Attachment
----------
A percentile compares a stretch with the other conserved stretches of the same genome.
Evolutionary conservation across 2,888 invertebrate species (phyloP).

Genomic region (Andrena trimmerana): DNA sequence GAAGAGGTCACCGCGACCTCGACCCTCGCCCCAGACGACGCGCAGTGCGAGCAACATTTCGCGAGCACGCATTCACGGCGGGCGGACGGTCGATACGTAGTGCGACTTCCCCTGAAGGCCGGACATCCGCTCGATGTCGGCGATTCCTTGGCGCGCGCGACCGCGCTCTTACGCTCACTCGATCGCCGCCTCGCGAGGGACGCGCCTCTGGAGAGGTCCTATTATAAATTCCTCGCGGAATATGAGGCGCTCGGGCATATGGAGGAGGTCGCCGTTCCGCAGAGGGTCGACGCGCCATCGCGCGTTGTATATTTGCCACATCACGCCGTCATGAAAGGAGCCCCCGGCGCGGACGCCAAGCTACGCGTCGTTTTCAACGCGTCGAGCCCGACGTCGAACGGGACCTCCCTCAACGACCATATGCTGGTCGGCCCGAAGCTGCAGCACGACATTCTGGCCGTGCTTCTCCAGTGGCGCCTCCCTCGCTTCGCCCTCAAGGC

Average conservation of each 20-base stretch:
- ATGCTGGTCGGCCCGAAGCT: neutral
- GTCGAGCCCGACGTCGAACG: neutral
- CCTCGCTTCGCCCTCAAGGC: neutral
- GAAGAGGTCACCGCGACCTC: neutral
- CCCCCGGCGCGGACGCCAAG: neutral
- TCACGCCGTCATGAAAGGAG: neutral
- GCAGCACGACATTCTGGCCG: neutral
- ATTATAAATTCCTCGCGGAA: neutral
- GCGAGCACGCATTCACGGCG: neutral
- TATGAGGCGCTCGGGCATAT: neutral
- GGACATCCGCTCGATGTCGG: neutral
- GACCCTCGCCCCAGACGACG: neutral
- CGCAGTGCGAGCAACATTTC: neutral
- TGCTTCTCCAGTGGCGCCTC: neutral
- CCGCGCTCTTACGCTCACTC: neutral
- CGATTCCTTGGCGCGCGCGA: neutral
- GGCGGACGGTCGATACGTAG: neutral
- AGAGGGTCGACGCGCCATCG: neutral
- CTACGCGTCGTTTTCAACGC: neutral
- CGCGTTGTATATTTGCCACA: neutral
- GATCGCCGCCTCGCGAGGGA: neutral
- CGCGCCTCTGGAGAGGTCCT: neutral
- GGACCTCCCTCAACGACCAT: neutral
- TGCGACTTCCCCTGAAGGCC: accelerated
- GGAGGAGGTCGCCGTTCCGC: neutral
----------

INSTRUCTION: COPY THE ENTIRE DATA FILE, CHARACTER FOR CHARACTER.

A percentile compares a stretch with the other conserved stretches of the same genome.
Evolutionary conservation across 2,888 invertebrate species (phyloP).

Genomic region (Andrena trimmerana): DNA sequence GAAGAGGTCACCGCGACCTCGACCCTCGCCCCAGACGACGCGCAGTGCGAGCAACATTTCGCGAGCACGCATTCACGGCGGGCGGACGGTCGATACGTAGTGCGACTTCCCCTGAAGGCCGGACATCCGCTCGATGTCGGCGATTCCTTGGCGCGCGCGACCGCGCTCTTACGCTCACTCGATCGCCGCCTCGCGAGGGACGCGCCTCTGGAGAGGTCCTATTATAAATTCCTCGCGGAATATGAGGCGCTCGGGCATATGGAGGAGGTCGCCGTTCCGCAGAGGGTCGACGCGCCATCGCGCGTTGTATATTTGCCACATCACGCCGTCATGAAAGGAGCCCCCGGCGCGGACGCCAAGCTACGCGTCGTTTTCAACGCGTCGAGCCCGACGTCGAACGGGACCTCCCTCAACGACCATATGCTGGTCGGCCCGAAGCTGCAGCACGACATTCTGGCCGTGCTTCTCCAGTGGCGCCTCCCTCGCTTCGCCCTCAAGGC

Average conservation of each 20-base stretch:
- ATGCTGGTCGGCCCGAAGCT: neutral
- GTCGAGCCCGACGTCGAACG: neutral
- CCTCGCTTCGCCCTCAAGGC: neutral
- GAAGAGGTCACCGCGACCTC: neutral
- CCCCCGGCGCGGACGCCAAG: neutral
- TCACGCCGTCATGAAAGGAG: neutral
- GCAGCACGACATTCTGGCCG: neutral
- ATTATAAATTCCTCGCGGAA: neutral
- GCGAGCACGCATTCACGGCG: neutral
- TATGAGGCGCTCGGGCATAT: neutral
- GGACATCCGCTCGATGTCGG: neutral
- GACCCTCGCCCCAGACGACG: neutral
- CGCAGTGCGAGCAACATTTC: neutral
- TGCTTCTCCAGTGGCGCCTC: neutral
- CCGCGCTCTTACGCTCACTC: neutral
- CGATTCCTTGGCGCGCGCGA: neutral
- GGCGGACGGTCGATACGTAG: neutral
- AGAGGGTCGACGCGCCATCG: neutral
- CTACGCGTCGTTTTCAACGC: neutral
- CGCGTTGTATATTTGCCACA: neutral
- GATCGCCGCCTCGCGAGGGA: neutral
- CGCGCCTCTGGAGAGGTCCT: neutral
- GGACCTCCCTCAACGACCAT: neutral
- TGCGACTTCCCCTGAAGGCC: accelerated
- GGAGGAGGTCGCCGTTCCGC: neutral